I pay close attention to the comments on this blog. I’m shaping it according to what you want. So, would you be so kind as to vote in the poll below?

To choose more than one option, just mark your strongest choice and write the rest in the comments section. Thank you!

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I’ve got to come up with a better title than “GIG ALERT” for these opportunities that don’t pay anything. I mean, can you call writing for free a gig? Hmmm … Any ideas?

Anyway, PsychCentral’s World of Psychology blog, which has “1.1 million readers,” according to a recent post, reminded these readers that it accepts guest contributions:

Please send us your essays, commentary, opinion or rational (or sometimes irrational!) thoughts about anything in the world of psychology and mental health.

Here’s more information.

I’ve written about the pros and cons of writing for free. So I just post these opportunities and leave the decision up to you. But how would you like me to label them?

I’m a freelance writer and editor who specializes in working with doctors and other medical professionals. Read more here.

The blog Science-Based Medicine is searching for new bloggers “who can defend and discuss science-based medicine while writing cogently and entertainingly about it.” I didn’t see any mention of pay, in case that’s a factor for you. If you apply, good luck!

I’m a freelance writer and editor who specializes in working with doctors and other medical professionals. Read more here.

Posted by: Leigh Ann Otte | 03/02/10

How to write a nut graf—and reel in the readers

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Posted by: Leigh Ann Otte | 02/25/10

8 top blog posts (by doctors, nurses and a paramedic)

You guys are good.

I now subscribe to 45 blogs written by doctors and other health-care professionals. I’m impressed with your content. Oh, OK, I could offer a few suggestions … and, actually, I will!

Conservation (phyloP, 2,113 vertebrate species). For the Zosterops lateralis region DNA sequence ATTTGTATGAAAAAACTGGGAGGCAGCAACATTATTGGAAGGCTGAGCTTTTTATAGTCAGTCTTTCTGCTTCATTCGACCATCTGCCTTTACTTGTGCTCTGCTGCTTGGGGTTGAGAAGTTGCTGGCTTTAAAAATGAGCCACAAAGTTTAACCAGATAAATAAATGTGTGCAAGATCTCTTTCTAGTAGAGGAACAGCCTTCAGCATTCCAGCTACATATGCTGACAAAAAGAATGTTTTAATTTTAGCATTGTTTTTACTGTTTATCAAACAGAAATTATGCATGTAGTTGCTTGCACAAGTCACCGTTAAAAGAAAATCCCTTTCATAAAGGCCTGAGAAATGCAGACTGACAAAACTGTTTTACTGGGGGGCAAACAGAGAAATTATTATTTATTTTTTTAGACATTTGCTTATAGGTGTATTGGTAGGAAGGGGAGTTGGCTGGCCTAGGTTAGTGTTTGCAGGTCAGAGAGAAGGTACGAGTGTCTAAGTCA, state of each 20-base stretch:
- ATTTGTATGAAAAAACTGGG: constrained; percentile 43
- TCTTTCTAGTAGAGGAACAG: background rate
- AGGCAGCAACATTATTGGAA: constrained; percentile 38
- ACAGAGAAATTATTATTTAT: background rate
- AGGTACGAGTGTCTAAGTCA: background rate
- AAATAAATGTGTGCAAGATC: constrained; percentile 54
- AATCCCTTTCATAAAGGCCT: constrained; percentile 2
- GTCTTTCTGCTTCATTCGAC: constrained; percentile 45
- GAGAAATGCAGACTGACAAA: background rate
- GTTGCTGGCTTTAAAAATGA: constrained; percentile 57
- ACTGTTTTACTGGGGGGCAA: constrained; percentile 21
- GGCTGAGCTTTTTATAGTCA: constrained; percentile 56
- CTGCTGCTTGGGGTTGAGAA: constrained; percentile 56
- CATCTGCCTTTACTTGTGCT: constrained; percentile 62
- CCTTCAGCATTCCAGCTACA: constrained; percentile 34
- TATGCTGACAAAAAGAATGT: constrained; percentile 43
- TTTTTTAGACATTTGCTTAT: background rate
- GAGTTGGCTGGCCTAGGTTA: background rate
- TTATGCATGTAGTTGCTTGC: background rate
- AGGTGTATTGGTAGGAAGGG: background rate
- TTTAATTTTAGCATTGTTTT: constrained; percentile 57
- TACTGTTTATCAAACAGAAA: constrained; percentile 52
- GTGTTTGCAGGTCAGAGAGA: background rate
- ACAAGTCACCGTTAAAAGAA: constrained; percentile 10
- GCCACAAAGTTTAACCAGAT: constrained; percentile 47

In upcoming posts, I’ll tell you what the experts say about great blog writing, so stay tuned. In the meantime, in the spirit of the oft-heard writerly advice, “Read, read, read!” here are eight recently published posts I thought were noteworthy for specific reasons. Which do you like, and why?

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Posted by: Leigh Ann Otte | 02/22/10

How to write a memorable bio: creativity exercise 1

When you think of great artistry, what’s one main word that comes to mind?

For me, it’s vulnerability. Whether you’re writing fiction or nonfiction—a novel or a bio—I believe this is one of the most freeing, effective characteristics you can nurture. Doctors, accustomed to academic exchanges and staying safely detached, may find this particularly challenging. But you’ll also probably find it especially rewarding. I’d like to help you get your feet wet.

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Posted by: Leigh Ann Otte | 02/18/10

Should medical experts write for free? The pros and cons.

The idea of writing for free is a touchy subject in the freelance world. It comes into play with Web sites and upstart publications in particular. With limited money coming in, they have limited payments to give out.

This frustrates many freelance writers. But medical professionals have more aspects to consider than the average writer. Here’s a breakdown of the pros and cons for you, as I see them. Do you have more?

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Posted by: Leigh Ann Otte | 02/15/10

The top-10 words doctor writers should ban

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This post has moved. Please click here to view: How to Punctuate Bulleted Lists.


Posted by: Leigh Ann Otte | 02/12/10

Why this blog?

The first issue of what would soon be called "My Family Doctor" (2003)

In 2003, my dad, a family doctor, started a magazine.

As with many doctors, he was frustrated with how little time he got to spend with his patients—and frustrated with how little they knew about their own health. He figured he’d try another way to reach people: through the printed word. He’d create a national magazine that would be written by doctors and other health-care providers. No more iffy information from the lay media touting weak studies and fad diets. This would be the stuff you really needed to know.

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